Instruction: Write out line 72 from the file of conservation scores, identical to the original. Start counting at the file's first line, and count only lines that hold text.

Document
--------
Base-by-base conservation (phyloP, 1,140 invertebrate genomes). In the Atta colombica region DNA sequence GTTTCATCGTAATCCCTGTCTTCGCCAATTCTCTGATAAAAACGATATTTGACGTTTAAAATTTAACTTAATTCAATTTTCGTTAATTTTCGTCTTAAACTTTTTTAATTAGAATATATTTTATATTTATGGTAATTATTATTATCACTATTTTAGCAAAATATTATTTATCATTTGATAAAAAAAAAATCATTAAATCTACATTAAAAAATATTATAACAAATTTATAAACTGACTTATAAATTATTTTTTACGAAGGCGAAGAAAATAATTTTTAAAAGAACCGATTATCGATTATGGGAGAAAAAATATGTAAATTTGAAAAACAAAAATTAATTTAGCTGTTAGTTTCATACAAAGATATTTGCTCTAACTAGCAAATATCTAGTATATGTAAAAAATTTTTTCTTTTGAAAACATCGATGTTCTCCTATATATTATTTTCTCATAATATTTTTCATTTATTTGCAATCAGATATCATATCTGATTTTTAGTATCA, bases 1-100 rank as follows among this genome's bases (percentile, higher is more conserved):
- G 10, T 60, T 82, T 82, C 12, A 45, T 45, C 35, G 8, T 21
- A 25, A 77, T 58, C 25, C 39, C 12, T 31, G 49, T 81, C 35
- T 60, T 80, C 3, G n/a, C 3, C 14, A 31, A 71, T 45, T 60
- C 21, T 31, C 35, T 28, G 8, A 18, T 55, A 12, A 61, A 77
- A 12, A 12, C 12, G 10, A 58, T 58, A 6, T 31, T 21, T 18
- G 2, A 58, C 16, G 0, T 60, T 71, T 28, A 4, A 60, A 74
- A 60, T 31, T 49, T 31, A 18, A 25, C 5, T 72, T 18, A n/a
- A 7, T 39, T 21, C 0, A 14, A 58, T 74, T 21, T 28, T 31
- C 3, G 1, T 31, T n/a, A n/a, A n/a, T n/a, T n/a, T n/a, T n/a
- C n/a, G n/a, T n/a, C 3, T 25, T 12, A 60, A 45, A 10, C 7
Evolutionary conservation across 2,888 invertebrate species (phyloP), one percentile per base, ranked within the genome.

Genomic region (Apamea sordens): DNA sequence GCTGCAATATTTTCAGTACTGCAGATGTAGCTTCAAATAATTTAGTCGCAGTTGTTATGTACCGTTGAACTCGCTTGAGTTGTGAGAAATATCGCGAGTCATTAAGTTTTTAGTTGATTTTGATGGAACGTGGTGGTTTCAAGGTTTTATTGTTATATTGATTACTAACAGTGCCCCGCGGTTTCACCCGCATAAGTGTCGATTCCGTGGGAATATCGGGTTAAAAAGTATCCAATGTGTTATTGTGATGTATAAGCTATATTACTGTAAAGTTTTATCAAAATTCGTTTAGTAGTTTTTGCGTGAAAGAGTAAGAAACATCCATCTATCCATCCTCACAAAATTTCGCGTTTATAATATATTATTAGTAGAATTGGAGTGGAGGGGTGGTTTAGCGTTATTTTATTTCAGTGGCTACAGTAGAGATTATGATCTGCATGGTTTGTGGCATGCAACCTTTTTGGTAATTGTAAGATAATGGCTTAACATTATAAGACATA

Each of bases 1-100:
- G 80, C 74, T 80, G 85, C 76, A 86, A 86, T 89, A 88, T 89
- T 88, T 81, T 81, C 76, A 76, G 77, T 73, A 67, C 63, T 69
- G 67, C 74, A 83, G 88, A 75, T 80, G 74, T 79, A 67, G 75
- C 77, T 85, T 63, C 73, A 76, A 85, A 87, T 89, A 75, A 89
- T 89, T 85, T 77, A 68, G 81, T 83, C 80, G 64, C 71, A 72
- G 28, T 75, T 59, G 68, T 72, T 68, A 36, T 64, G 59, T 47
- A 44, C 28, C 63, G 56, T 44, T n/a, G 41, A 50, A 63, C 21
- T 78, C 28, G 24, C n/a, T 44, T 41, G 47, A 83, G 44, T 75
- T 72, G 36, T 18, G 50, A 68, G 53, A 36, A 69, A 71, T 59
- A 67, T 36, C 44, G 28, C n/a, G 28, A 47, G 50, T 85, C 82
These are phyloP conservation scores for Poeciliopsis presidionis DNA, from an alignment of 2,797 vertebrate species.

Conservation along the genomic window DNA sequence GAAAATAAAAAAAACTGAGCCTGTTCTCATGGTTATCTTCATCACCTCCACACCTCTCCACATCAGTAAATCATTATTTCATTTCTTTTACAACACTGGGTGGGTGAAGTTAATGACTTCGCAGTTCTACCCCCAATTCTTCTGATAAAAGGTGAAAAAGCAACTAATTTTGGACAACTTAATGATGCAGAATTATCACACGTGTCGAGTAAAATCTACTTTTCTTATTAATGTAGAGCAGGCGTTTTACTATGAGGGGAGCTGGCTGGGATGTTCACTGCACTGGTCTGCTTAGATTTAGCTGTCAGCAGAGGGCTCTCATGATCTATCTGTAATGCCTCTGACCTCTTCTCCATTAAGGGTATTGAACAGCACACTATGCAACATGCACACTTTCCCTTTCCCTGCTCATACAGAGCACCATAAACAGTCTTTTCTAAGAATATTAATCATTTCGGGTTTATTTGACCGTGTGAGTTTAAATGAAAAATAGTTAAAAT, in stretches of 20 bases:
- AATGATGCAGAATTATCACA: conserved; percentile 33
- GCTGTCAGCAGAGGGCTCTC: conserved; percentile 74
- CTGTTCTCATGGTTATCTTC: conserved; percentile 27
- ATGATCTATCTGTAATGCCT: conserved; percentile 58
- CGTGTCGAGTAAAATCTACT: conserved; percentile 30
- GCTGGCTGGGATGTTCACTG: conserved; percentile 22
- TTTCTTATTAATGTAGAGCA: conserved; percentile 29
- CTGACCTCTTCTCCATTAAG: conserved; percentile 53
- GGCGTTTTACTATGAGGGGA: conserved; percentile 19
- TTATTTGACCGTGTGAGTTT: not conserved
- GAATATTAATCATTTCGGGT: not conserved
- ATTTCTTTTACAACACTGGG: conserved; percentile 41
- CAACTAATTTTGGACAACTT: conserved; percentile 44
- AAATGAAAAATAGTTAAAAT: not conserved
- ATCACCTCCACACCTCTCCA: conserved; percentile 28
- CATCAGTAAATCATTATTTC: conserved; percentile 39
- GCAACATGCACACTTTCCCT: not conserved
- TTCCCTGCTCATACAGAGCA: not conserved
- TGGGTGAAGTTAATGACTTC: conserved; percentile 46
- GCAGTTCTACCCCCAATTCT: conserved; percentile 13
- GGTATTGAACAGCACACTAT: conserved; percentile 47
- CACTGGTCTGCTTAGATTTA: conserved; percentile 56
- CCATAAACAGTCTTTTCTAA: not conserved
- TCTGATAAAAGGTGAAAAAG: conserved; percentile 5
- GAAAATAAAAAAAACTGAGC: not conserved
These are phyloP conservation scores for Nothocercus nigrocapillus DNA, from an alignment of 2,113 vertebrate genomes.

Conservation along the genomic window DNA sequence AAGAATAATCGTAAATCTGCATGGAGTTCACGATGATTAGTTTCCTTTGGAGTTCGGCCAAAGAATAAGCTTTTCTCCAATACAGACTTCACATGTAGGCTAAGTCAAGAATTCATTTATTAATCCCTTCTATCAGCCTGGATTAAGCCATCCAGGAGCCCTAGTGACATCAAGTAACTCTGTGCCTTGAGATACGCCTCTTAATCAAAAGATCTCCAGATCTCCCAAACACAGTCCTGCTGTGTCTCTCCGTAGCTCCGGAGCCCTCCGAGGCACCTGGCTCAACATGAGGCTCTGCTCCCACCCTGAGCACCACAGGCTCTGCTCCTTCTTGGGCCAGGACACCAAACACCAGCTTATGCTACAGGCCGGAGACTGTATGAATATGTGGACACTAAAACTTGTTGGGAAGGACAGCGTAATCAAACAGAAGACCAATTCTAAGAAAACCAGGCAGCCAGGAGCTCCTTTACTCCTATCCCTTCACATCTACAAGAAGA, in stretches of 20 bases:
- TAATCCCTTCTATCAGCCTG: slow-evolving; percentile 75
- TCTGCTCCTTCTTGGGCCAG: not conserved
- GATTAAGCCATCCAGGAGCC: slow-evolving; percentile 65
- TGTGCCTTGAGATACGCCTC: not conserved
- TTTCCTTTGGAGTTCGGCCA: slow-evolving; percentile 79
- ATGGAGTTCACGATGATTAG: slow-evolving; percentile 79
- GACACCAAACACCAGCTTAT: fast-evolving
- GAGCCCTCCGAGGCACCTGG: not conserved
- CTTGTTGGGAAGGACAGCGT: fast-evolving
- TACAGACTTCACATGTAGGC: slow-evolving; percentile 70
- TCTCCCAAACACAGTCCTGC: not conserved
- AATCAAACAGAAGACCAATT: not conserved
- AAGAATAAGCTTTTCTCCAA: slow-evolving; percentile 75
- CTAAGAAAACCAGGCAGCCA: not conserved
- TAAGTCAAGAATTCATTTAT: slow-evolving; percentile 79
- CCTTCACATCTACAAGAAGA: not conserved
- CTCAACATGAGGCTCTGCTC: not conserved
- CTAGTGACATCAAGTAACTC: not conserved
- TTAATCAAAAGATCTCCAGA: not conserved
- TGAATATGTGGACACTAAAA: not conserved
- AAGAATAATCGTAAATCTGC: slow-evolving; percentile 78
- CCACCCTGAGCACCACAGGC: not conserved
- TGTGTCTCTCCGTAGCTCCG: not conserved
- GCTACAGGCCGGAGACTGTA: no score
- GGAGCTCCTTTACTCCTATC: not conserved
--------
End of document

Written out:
- TTAATCAAAAGATCTCCAGA: not conserved